It’s hard to explain if you’ve never done it, but fishing the ocean is a different kind of fishing. For one thing, there’s nothing quite like floating around on saltwater in the heat. But the fishing itself? That’s where things shine.
A lot of time, you find yourself floating over a spot that’s got fish. You drop a line in the water and watch as it disappears into the depths, heading straight for the bottom. What happens next is one of two things: You either wait around for a while or your rod tip wiggles a little bit, then the whole thing folds in half as a fish grabs the hook.
You start reeling and reeling, but you have no idea what’s on the other end of the line. Whatever it is, you can feel a surprising amount of power every time it pulls. If you’re lucky, it’s a nice red snapper, perfect for dinner. But it could be a shark, or any number of other fish. The only way to know for sure is to get the fish to the surface and onto the boat.
That sense of the unknown is what makes fishing the Gulf of Mexico so thrilling. Sometimes it goes exactly as you’d expect and you walk away from the boat with a cooler full of whatever you were after, but other times, you end up catching something else. You’ve still got a cooler full of fish, but if the sea has different plans, you get a different fish.
That’s the thing about fishing in a place like Keesler AFB, in Biloxi, MS. Even when it doesn’t go according to plan, you’re still having a great time.
The heart of the Gulf
Biloxi, Mississippi has a long history of fishing. In the early days, Biloxi became known for its shrimping, something that’s still very important to the region as one of the major economic drivers. Seafood is such a part of the culture in Biloxi, there’s a Maritime & Seafood Museum that highlights the history of the fishing industry in Biloxi.
Keesler Air Base is located right in the middle of the action, right on the water within the city limits of Biloxi. It isn’t all about fishing, but that’s definitely one of the main reasons a lot of people travel to the area.
Fishing on the Gulf of Mexico
Fishing out of Keesler AFB is a treat. First, the boat isn’t your typical smaller fishing boat that you might expect from a local fishing charter. You get a 50-foot boat that’s been exploring the waters around Biloxi since the 90s (if not earlier). Second, like a lot of the fishing around there, you don’t really have to go far into the Gulf to find fish. “Most of the fish catching happens within 2 to 20 miles of the coast,” says Emily Williams, of the Keesler ODR. But it depends on the coast, she adds. If it’s been raining or if spillways in Louisiana have been opened, the salinity of the bay changes because of the added freshwater and the fish get pushed into deeper water.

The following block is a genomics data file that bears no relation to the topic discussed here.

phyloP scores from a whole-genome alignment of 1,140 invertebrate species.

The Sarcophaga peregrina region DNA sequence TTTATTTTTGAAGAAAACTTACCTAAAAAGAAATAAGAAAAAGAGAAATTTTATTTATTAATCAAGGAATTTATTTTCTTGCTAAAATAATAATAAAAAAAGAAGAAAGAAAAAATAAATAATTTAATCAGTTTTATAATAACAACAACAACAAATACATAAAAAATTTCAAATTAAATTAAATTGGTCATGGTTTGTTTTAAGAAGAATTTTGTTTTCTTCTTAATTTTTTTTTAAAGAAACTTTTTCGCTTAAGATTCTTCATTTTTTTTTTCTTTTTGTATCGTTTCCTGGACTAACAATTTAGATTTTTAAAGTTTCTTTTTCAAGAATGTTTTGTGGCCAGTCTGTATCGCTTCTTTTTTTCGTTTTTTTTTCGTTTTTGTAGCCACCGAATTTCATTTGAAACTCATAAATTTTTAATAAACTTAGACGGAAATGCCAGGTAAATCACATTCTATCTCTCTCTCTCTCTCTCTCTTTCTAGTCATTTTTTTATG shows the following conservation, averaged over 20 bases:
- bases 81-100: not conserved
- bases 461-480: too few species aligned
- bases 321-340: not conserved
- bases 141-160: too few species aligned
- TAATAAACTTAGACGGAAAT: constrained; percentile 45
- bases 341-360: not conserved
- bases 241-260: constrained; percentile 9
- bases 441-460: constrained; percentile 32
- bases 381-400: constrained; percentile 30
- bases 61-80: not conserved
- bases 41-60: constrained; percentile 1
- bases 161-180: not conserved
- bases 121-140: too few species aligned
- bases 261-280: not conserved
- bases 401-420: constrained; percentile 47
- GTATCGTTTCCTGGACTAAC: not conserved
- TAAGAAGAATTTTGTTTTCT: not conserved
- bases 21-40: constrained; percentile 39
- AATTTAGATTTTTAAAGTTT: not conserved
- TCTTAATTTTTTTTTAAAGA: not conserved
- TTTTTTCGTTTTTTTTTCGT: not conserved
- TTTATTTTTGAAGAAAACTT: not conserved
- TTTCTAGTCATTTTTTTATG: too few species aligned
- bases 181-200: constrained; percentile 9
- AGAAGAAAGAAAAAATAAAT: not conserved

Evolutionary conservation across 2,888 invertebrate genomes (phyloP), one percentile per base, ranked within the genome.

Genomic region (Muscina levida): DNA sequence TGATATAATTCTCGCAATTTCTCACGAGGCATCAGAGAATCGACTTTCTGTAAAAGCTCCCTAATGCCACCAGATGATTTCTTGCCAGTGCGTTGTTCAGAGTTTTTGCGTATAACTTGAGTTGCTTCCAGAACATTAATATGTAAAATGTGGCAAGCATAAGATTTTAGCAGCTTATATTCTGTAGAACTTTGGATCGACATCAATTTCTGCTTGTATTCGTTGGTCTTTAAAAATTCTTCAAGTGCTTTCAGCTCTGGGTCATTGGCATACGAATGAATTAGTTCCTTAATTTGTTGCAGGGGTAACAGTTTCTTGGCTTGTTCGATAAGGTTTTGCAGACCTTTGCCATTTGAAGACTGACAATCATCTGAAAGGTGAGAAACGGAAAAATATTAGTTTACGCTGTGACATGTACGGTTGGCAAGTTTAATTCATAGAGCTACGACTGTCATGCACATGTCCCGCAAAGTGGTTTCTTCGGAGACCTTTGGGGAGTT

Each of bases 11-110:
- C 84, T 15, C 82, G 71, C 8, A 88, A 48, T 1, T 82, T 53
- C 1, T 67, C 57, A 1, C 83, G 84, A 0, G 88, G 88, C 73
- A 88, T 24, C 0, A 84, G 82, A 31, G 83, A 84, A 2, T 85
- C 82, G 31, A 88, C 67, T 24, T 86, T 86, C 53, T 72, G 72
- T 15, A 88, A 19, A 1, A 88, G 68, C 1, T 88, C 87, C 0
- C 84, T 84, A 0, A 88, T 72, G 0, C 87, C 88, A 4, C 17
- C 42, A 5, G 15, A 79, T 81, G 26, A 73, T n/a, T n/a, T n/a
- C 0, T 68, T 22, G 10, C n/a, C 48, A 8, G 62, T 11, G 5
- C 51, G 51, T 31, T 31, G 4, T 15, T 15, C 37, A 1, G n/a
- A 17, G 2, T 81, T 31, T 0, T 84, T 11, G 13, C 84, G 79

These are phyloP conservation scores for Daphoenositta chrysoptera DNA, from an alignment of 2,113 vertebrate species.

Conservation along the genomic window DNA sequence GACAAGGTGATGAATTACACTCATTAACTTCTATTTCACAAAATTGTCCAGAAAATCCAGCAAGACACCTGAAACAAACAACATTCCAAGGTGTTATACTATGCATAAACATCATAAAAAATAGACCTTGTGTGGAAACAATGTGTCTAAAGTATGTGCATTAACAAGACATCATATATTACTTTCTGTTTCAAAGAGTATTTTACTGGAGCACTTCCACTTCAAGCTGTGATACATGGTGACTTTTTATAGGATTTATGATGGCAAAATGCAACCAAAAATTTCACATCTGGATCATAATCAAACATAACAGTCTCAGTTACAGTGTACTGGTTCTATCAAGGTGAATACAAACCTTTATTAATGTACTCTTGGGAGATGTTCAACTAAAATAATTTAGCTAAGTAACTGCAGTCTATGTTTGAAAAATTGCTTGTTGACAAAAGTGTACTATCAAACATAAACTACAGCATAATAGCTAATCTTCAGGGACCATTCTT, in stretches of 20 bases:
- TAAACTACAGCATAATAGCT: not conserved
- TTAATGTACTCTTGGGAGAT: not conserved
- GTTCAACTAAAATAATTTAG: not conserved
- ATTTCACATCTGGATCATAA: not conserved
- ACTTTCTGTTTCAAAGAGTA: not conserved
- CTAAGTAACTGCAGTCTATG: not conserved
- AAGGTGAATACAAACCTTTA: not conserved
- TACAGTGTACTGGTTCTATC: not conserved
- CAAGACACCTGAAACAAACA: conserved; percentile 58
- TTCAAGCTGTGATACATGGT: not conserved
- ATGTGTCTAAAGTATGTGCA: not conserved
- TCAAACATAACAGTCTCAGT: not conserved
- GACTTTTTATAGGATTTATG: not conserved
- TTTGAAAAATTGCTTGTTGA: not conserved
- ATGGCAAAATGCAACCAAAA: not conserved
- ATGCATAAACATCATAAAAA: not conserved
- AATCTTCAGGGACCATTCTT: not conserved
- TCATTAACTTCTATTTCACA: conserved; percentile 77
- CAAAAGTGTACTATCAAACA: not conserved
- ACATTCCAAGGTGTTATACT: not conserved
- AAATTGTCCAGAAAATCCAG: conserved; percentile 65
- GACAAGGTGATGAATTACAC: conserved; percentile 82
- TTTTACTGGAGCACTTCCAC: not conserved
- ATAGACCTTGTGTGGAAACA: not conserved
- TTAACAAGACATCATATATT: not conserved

Regardless, when you show up to fish at Keesler, you get there early, around 6:30 in the morning, to learn some of the basics, and then the day starts. What you’re targeting, depends on the time of year. The summer starts off strong, with red snapper season. “That’s the fish to catch,” says Emily. But ultimately, “We’re after whatever bites,” she adds. “As long as it’s legal, you can keep it.”
Of course, there are no guarantees when you’re fishing, but if the bite is tough, there are options. “If we’re not getting bites,” says Emily, “We’ll go somewhere else, and we’ll troll along the way.”
If the snapper aren’t interested, the Gulf of Mexico is home to some of the best sportfishing in North America, so there’s always a shot at something. Depending on the kind of trip you’re taking, you can try your hand at shark fishing, go after hard fighting species like redfish or jack, there’s also black drum, cobia, sea trout, and if you’re really lucky, Mahi Mahi.
You’ve got all day to catch fish, but on the best days, you’re not out long at all. “On the best days, you limit out and come home early,” says Emily.
If you’re really looking for a different fishing experience, bow fishing is also an option. Bowfishing involves a hybrid bow and fishing rod. You go out at night and target species like redfish, flounder, and gar.
It’s not all about fishing at Keesler
For those who aren’t excited about spending all day on a boat, the good news is that you’re not limited to only fishing at Keesler. It just happens to be how a lot of people like to spend their time there.
Keesler is located right beside a 17-acre park and the rivers and bayous in the area are well worth exploring. If you’re brave, you can venture out in a kayak and have up close and personal encounters with alligators, manatees (depending on the time of year), dolphins, snakes, even sharks.
Kayaks make it easy to approach animals that are usually skittish around people, but of course, you need to be cautious when trying to sneak on something like an alligator.
What need to know before you go
Keesler AFB is only about 9 miles away from the Biloxi airport, so getting there is easy. Renting a car or taking a cab are the easiest options.
When you’re there, all you need is a desire to fish, some snacks, and (of course) sunscreen. Everything else is taken care of by the boat crew. You don’t even need a fishing license because it’s covered by the charter. The biggest thing to note here is that crew works hard to make sure you have a great day, managing everything from keeping the boat floating to cleaning your catch. Tips are always appreciated.
Go where the water takes you
The hardest part of fishing in a place like the Gulf of Mexico is deciding what you’d like to do. From out of Keesler, you can do single-day trips, or go further out to target some of the bigger species of fish that the Gulf holds, like tuna or marlin. It’s really up to you. “The sky’s the limit,” Emily says, “As long as the fuel holds up, we can go anywhere you want.”
It’s up to you to decide which dreams you want to chase when you’re out there, and how long you want to spend chasing them.